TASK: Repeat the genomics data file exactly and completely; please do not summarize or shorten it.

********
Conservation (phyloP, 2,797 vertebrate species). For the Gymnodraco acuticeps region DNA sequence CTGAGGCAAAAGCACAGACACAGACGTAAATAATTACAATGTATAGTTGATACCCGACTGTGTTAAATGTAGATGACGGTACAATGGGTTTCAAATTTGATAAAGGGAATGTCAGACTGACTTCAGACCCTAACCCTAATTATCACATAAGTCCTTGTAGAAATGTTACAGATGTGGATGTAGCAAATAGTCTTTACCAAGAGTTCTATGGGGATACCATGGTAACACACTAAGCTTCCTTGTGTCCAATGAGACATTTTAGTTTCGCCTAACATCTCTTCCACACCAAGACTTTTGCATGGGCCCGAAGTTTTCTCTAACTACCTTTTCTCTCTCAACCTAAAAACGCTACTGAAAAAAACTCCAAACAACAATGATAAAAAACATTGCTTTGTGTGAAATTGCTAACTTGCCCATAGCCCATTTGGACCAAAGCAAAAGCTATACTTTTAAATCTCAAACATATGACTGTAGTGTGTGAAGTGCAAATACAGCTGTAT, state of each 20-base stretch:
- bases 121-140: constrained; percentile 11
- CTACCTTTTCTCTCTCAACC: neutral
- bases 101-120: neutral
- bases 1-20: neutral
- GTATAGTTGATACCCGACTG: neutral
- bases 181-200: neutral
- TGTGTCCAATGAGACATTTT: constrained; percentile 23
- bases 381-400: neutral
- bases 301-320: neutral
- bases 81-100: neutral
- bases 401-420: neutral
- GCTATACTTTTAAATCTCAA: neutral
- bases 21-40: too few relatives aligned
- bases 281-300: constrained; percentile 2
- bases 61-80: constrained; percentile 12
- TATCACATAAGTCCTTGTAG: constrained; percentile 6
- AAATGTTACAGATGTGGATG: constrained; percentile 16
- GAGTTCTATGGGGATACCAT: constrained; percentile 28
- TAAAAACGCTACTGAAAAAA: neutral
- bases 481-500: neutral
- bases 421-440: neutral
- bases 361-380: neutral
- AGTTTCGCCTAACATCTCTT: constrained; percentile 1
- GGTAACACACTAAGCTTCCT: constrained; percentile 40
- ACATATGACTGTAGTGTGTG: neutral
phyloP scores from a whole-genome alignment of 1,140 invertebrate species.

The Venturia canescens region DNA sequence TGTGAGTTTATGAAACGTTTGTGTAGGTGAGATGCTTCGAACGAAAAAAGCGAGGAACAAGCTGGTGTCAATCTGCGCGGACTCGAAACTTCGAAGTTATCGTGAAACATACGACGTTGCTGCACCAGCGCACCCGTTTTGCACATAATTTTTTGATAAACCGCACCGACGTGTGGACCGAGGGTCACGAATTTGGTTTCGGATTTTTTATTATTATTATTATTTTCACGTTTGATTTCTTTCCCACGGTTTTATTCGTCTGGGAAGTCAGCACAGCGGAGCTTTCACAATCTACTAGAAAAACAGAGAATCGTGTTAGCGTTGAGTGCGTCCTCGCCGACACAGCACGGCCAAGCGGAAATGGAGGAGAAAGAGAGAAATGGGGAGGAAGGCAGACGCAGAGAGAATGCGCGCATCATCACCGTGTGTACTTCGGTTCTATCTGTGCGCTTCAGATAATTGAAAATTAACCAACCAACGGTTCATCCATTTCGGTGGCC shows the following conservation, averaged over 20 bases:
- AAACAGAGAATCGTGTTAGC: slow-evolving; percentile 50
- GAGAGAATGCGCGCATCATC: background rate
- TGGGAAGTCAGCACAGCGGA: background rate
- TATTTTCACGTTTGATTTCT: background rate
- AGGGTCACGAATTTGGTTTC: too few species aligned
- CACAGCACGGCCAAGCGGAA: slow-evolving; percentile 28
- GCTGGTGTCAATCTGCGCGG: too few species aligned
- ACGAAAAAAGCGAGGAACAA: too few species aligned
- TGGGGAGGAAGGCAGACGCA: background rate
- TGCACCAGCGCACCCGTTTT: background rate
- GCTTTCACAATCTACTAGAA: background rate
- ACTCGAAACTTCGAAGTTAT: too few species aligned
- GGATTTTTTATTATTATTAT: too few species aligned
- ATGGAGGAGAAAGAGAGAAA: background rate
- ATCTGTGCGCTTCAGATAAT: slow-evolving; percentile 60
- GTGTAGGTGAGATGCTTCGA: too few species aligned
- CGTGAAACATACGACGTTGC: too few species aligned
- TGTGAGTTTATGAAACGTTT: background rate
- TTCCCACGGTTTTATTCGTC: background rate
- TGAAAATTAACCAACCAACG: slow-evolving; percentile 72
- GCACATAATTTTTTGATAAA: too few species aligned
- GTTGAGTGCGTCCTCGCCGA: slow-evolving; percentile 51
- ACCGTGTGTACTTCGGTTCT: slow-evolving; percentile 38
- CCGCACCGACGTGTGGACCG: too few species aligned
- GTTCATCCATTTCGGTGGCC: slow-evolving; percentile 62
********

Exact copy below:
Conservation (phyloP, 2,797 vertebrate species). For the Gymnodraco acuticeps region DNA sequence CTGAGGCAAAAGCACAGACACAGACGTAAATAATTACAATGTATAGTTGATACCCGACTGTGTTAAATGTAGATGACGGTACAATGGGTTTCAAATTTGATAAAGGGAATGTCAGACTGACTTCAGACCCTAACCCTAATTATCACATAAGTCCTTGTAGAAATGTTACAGATGTGGATGTAGCAAATAGTCTTTACCAAGAGTTCTATGGGGATACCATGGTAACACACTAAGCTTCCTTGTGTCCAATGAGACATTTTAGTTTCGCCTAACATCTCTTCCACACCAAGACTTTTGCATGGGCCCGAAGTTTTCTCTAACTACCTTTTCTCTCTCAACCTAAAAACGCTACTGAAAAAAACTCCAAACAACAATGATAAAAAACATTGCTTTGTGTGAAATTGCTAACTTGCCCATAGCCCATTTGGACCAAAGCAAAAGCTATACTTTTAAATCTCAAACATATGACTGTAGTGTGTGAAGTGCAAATACAGCTGTAT, state of each 20-base stretch:
- bases 121-140: constrained; percentile 11
- CTACCTTTTCTCTCTCAACC: neutral
- bases 101-120: neutral
- bases 1-20: neutral
- GTATAGTTGATACCCGACTG: neutral
- bases 181-200: neutral
- TGTGTCCAATGAGACATTTT: constrained; percentile 23
- bases 381-400: neutral
- bases 301-320: neutral
- bases 81-100: neutral
- bases 401-420: neutral
- GCTATACTTTTAAATCTCAA: neutral
- bases 21-40: too few relatives aligned
- bases 281-300: constrained; percentile 2
- bases 61-80: constrained; percentile 12
- TATCACATAAGTCCTTGTAG: constrained; percentile 6
- AAATGTTACAGATGTGGATG: constrained; percentile 16
- GAGTTCTATGGGGATACCAT: constrained; percentile 28
- TAAAAACGCTACTGAAAAAA: neutral
- bases 481-500: neutral
- bases 421-440: neutral
- bases 361-380: neutral
- AGTTTCGCCTAACATCTCTT: constrained; percentile 1
- GGTAACACACTAAGCTTCCT: constrained; percentile 40
- ACATATGACTGTAGTGTGTG: neutral
phyloP scores from a whole-genome alignment of 1,140 invertebrate species.

The Venturia canescens region DNA sequence TGTGAGTTTATGAAACGTTTGTGTAGGTGAGATGCTTCGAACGAAAAAAGCGAGGAACAAGCTGGTGTCAATCTGCGCGGACTCGAAACTTCGAAGTTATCGTGAAACATACGACGTTGCTGCACCAGCGCACCCGTTTTGCACATAATTTTTTGATAAACCGCACCGACGTGTGGACCGAGGGTCACGAATTTGGTTTCGGATTTTTTATTATTATTATTATTTTCACGTTTGATTTCTTTCCCACGGTTTTATTCGTCTGGGAAGTCAGCACAGCGGAGCTTTCACAATCTACTAGAAAAACAGAGAATCGTGTTAGCGTTGAGTGCGTCCTCGCCGACACAGCACGGCCAAGCGGAAATGGAGGAGAAAGAGAGAAATGGGGAGGAAGGCAGACGCAGAGAGAATGCGCGCATCATCACCGTGTGTACTTCGGTTCTATCTGTGCGCTTCAGATAATTGAAAATTAACCAACCAACGGTTCATCCATTTCGGTGGCC shows the following conservation, averaged over 20 bases:
- AAACAGAGAATCGTGTTAGC: slow-evolving; percentile 50
- GAGAGAATGCGCGCATCATC: background rate
- TGGGAAGTCAGCACAGCGGA: background rate
- TATTTTCACGTTTGATTTCT: background rate
- AGGGTCACGAATTTGGTTTC: too few species aligned
- CACAGCACGGCCAAGCGGAA: slow-evolving; percentile 28
- GCTGGTGTCAATCTGCGCGG: too few species aligned
- ACGAAAAAAGCGAGGAACAA: too few species aligned
- TGGGGAGGAAGGCAGACGCA: background rate
- TGCACCAGCGCACCCGTTTT: background rate
- GCTTTCACAATCTACTAGAA: background rate
- ACTCGAAACTTCGAAGTTAT: too few species aligned
- GGATTTTTTATTATTATTAT: too few species aligned
- ATGGAGGAGAAAGAGAGAAA: background rate
- ATCTGTGCGCTTCAGATAAT: slow-evolving; percentile 60
- GTGTAGGTGAGATGCTTCGA: too few species aligned
- CGTGAAACATACGACGTTGC: too few species aligned
- TGTGAGTTTATGAAACGTTT: background rate
- TTCCCACGGTTTTATTCGTC: background rate
- TGAAAATTAACCAACCAACG: slow-evolving; percentile 72
- GCACATAATTTTTTGATAAA: too few species aligned
- GTTGAGTGCGTCCTCGCCGA: slow-evolving; percentile 51
- ACCGTGTGTACTTCGGTTCT: slow-evolving; percentile 38
- CCGCACCGACGTGTGGACCG: too few species aligned
- GTTCATCCATTTCGGTGGCC: slow-evolving; percentile 62